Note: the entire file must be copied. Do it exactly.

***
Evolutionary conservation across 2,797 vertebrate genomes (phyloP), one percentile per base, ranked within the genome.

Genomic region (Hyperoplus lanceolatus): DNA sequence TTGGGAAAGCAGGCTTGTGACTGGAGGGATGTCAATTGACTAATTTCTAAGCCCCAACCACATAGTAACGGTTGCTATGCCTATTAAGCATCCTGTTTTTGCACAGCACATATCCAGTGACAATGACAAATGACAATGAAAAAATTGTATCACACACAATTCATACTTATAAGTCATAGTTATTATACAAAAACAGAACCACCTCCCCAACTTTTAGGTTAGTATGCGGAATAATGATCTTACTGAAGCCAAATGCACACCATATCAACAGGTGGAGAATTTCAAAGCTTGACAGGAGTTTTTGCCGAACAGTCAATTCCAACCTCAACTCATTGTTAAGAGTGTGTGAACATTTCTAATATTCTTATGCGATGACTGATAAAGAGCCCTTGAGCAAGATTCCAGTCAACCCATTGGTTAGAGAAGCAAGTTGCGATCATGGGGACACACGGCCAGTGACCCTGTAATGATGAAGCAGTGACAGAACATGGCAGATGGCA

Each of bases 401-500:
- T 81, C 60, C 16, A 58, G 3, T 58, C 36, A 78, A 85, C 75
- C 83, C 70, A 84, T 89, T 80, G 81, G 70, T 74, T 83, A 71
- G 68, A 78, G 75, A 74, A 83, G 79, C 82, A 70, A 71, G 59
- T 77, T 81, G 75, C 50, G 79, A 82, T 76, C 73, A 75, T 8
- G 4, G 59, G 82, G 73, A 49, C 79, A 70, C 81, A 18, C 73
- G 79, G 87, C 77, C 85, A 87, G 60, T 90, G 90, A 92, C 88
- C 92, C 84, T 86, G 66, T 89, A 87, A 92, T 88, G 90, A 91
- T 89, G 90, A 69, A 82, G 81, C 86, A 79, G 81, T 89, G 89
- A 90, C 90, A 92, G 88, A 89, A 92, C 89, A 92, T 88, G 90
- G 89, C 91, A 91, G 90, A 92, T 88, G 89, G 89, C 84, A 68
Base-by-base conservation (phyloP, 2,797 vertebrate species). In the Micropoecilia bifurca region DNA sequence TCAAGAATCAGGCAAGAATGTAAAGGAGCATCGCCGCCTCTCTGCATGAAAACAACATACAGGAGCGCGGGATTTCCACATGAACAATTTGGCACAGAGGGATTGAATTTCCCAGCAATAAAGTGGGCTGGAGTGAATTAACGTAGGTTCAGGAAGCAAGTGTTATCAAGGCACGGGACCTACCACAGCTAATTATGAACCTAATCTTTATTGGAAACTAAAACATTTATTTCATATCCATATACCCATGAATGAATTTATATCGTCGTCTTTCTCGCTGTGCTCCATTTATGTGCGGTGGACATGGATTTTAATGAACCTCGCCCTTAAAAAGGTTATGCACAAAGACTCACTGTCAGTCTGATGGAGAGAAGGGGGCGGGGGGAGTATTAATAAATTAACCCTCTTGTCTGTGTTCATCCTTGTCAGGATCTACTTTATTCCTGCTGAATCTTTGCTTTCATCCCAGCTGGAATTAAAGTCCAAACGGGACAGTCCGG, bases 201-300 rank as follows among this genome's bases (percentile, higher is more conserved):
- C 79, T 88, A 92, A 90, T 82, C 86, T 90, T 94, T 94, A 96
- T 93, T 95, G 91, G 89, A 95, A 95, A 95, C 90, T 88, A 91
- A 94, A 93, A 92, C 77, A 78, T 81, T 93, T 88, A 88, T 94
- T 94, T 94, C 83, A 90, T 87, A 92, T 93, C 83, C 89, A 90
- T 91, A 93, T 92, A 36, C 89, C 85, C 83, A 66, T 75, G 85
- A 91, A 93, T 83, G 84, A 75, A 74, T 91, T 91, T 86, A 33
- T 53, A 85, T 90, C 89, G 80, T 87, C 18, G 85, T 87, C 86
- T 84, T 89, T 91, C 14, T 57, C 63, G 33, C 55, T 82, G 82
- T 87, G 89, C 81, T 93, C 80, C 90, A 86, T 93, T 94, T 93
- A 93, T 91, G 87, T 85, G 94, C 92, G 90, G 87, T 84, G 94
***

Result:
Evolutionary conservation across 2,797 vertebrate genomes (phyloP), one percentile per base, ranked within the genome.

Genomic region (Hyperoplus lanceolatus): DNA sequence TTGGGAAAGCAGGCTTGTGACTGGAGGGATGTCAATTGACTAATTTCTAAGCCCCAACCACATAGTAACGGTTGCTATGCCTATTAAGCATCCTGTTTTTGCACAGCACATATCCAGTGACAATGACAAATGACAATGAAAAAATTGTATCACACACAATTCATACTTATAAGTCATAGTTATTATACAAAAACAGAACCACCTCCCCAACTTTTAGGTTAGTATGCGGAATAATGATCTTACTGAAGCCAAATGCACACCATATCAACAGGTGGAGAATTTCAAAGCTTGACAGGAGTTTTTGCCGAACAGTCAATTCCAACCTCAACTCATTGTTAAGAGTGTGTGAACATTTCTAATATTCTTATGCGATGACTGATAAAGAGCCCTTGAGCAAGATTCCAGTCAACCCATTGGTTAGAGAAGCAAGTTGCGATCATGGGGACACACGGCCAGTGACCCTGTAATGATGAAGCAGTGACAGAACATGGCAGATGGCA

Each of bases 401-500:
- T 81, C 60, C 16, A 58, G 3, T 58, C 36, A 78, A 85, C 75
- C 83, C 70, A 84, T 89, T 80, G 81, G 70, T 74, T 83, A 71
- G 68, A 78, G 75, A 74, A 83, G 79, C 82, A 70, A 71, G 59
- T 77, T 81, G 75, C 50, G 79, A 82, T 76, C 73, A 75, T 8
- G 4, G 59, G 82, G 73, A 49, C 79, A 70, C 81, A 18, C 73
- G 79, G 87, C 77, C 85, A 87, G 60, T 90, G 90, A 92, C 88
- C 92, C 84, T 86, G 66, T 89, A 87, A 92, T 88, G 90, A 91
- T 89, G 90, A 69, A 82, G 81, C 86, A 79, G 81, T 89, G 89
- A 90, C 90, A 92, G 88, A 89, A 92, C 89, A 92, T 88, G 90
- G 89, C 91, A 91, G 90, A 92, T 88, G 89, G 89, C 84, A 68
Base-by-base conservation (phyloP, 2,797 vertebrate species). In the Micropoecilia bifurca region DNA sequence TCAAGAATCAGGCAAGAATGTAAAGGAGCATCGCCGCCTCTCTGCATGAAAACAACATACAGGAGCGCGGGATTTCCACATGAACAATTTGGCACAGAGGGATTGAATTTCCCAGCAATAAAGTGGGCTGGAGTGAATTAACGTAGGTTCAGGAAGCAAGTGTTATCAAGGCACGGGACCTACCACAGCTAATTATGAACCTAATCTTTATTGGAAACTAAAACATTTATTTCATATCCATATACCCATGAATGAATTTATATCGTCGTCTTTCTCGCTGTGCTCCATTTATGTGCGGTGGACATGGATTTTAATGAACCTCGCCCTTAAAAAGGTTATGCACAAAGACTCACTGTCAGTCTGATGGAGAGAAGGGGGCGGGGGGAGTATTAATAAATTAACCCTCTTGTCTGTGTTCATCCTTGTCAGGATCTACTTTATTCCTGCTGAATCTTTGCTTTCATCCCAGCTGGAATTAAAGTCCAAACGGGACAGTCCGG, bases 201-300 rank as follows among this genome's bases (percentile, higher is more conserved):
- C 79, T 88, A 92, A 90, T 82, C 86, T 90, T 94, T 94, A 96
- T 93, T 95, G 91, G 89, A 95, A 95, A 95, C 90, T 88, A 91
- A 94, A 93, A 92, C 77, A 78, T 81, T 93, T 88, A 88, T 94
- T 94, T 94, C 83, A 90, T 87, A 92, T 93, C 83, C 89, A 90
- T 91, A 93, T 92, A 36, C 89, C 85, C 83, A 66, T 75, G 85
- A 91, A 93, T 83, G 84, A 75, A 74, T 91, T 91, T 86, A 33
- T 53, A 85, T 90, C 89, G 80, T 87, C 18, G 85, T 87, C 86
- T 84, T 89, T 91, C 14, T 57, C 63, G 33, C 55, T 82, G 82
- T 87, G 89, C 81, T 93, C 80, C 90, A 86, T 93, T 94, T 93
- A 93, T 91, G 87, T 85, G 94, C 92, G 90, G 87, T 84, G 94